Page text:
But whether the Chinese wish to do anything significant on this front remains to be seen. The US has put a lot of pressure on the dragon nation. And China does seem to have shown some amount of willingness to let the Yuan appreciate. Nonetheless, whether or not this appreciation is considerable will be the key.

After a muted start, the Indian markets went on to add to the strength in the benchmark indices and the BSE-Sensex was trading nearly 260 points higher at the time of writing. Stocks from the banking, energy, auto and FMCG sectors led the pack of gainers. Mid and smallcap stocks also found favour as the respective indices were up 0.4% and 0.7% respectively. Other Asian markets closed mixed with China and Japan featuring amongst key losers in Asia. European markets have also opened on a mixed note.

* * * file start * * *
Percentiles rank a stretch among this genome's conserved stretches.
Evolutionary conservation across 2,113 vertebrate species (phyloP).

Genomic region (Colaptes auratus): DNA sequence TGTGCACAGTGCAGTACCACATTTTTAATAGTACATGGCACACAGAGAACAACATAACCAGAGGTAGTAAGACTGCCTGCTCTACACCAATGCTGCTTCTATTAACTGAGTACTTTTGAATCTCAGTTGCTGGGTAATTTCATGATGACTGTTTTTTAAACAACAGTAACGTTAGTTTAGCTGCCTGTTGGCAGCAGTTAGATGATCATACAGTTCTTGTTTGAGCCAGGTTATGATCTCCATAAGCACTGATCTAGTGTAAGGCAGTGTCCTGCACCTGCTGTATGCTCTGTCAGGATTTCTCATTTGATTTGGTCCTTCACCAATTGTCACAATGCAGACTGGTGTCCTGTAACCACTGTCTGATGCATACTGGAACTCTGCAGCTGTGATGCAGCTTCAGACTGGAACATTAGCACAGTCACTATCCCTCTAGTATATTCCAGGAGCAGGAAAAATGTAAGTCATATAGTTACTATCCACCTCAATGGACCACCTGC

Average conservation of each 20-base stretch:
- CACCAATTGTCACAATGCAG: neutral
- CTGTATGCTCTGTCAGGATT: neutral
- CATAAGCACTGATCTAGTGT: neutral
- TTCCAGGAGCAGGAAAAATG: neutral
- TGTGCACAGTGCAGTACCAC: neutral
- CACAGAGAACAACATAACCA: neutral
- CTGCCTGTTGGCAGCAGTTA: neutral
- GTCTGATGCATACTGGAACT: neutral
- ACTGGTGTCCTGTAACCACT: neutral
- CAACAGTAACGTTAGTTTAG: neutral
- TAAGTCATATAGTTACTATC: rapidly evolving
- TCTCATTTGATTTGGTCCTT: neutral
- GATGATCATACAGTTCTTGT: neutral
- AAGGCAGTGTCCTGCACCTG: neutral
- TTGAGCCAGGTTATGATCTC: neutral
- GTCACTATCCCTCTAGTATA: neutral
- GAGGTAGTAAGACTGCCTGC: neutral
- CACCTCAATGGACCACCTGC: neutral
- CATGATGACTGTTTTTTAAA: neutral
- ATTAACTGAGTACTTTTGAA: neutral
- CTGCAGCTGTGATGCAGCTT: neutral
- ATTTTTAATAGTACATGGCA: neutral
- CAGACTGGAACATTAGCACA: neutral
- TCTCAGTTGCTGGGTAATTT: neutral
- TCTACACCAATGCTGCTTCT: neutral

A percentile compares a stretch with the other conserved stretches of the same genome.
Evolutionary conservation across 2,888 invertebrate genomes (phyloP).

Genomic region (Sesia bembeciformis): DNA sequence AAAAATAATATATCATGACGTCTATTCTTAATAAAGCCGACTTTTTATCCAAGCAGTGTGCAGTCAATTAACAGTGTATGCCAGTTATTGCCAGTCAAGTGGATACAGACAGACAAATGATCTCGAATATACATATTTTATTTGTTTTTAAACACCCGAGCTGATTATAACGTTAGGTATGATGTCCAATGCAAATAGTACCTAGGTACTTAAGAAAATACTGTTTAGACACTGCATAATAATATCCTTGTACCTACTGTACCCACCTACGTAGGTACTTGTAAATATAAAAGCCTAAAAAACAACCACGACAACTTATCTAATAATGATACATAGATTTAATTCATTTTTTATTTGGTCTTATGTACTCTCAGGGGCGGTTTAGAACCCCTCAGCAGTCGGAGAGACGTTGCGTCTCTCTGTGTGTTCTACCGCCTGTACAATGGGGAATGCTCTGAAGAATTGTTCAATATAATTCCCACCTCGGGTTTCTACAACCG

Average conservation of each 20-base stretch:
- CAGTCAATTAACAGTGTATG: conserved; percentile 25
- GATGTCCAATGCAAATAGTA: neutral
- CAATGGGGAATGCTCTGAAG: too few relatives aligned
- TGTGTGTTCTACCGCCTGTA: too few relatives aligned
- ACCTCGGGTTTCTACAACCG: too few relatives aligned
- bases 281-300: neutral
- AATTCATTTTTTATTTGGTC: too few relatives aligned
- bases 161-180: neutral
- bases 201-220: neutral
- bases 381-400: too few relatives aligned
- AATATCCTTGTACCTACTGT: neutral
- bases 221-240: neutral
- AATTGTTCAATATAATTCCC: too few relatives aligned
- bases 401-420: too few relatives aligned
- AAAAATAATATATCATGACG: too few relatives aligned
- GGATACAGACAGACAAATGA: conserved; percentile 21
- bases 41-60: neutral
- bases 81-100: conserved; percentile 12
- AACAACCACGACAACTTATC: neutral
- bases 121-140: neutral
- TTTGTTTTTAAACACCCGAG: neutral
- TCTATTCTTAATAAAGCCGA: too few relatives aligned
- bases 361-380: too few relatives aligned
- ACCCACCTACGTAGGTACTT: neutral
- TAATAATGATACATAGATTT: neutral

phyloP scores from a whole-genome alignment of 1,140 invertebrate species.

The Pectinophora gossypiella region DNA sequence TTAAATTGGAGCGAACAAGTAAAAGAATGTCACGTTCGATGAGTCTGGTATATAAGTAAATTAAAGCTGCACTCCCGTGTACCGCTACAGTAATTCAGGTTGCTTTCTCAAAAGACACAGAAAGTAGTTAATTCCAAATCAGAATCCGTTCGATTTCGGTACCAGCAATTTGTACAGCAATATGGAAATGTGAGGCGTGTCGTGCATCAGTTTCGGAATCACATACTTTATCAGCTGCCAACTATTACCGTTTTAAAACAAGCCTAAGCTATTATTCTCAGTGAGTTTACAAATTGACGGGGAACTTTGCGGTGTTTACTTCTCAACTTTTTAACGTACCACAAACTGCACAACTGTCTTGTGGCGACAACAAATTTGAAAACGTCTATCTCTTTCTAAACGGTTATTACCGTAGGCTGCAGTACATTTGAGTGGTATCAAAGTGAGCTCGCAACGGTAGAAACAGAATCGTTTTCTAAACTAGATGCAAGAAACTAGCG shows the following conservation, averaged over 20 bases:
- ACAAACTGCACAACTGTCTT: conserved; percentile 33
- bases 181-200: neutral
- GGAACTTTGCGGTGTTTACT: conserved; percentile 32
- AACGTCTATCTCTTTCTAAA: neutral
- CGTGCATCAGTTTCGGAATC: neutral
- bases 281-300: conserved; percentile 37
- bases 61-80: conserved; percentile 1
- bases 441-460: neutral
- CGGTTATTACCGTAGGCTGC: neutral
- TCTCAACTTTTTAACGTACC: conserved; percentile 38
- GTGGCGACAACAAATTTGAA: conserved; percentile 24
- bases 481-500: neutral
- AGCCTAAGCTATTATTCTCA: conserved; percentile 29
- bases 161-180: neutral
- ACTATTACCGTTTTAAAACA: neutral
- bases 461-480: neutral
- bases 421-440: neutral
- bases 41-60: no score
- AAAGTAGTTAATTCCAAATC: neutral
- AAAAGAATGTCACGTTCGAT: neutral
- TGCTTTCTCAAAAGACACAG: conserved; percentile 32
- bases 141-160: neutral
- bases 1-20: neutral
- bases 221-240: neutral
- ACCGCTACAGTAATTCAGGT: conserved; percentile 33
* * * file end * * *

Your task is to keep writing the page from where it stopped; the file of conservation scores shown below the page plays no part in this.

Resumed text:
Today's investing mantra
"The managers at fault periodically report on the lesson they have learned from the latest disappointment. They then usually seek out future lessons." - Warren Buffett

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5 Responses to "What differentiates you from Warren Buffett"


Apr 23, 2010

why does every investor want to invest in RIL




Apr 22, 2010


I very much agree that the DTH service is well recieved and growing at rapid pace.

Does Equitymaster has any recommendation in this space? With a 5 year horizon , is it good time to enter stock like Dish TV?



ramchandra varma

Apr 22, 2010

thanks for sending such valuable information on equities.



Apr 22, 2010

This is with reference to the chart of the day. If this chart is to be believed, food inflation has not risen but declined fastest in India in march 10 compared to march 09



Apr 22, 2010

Thank U very much for sending me most valuable suggestions and kind guidance reg. market value. I'll write more afterward.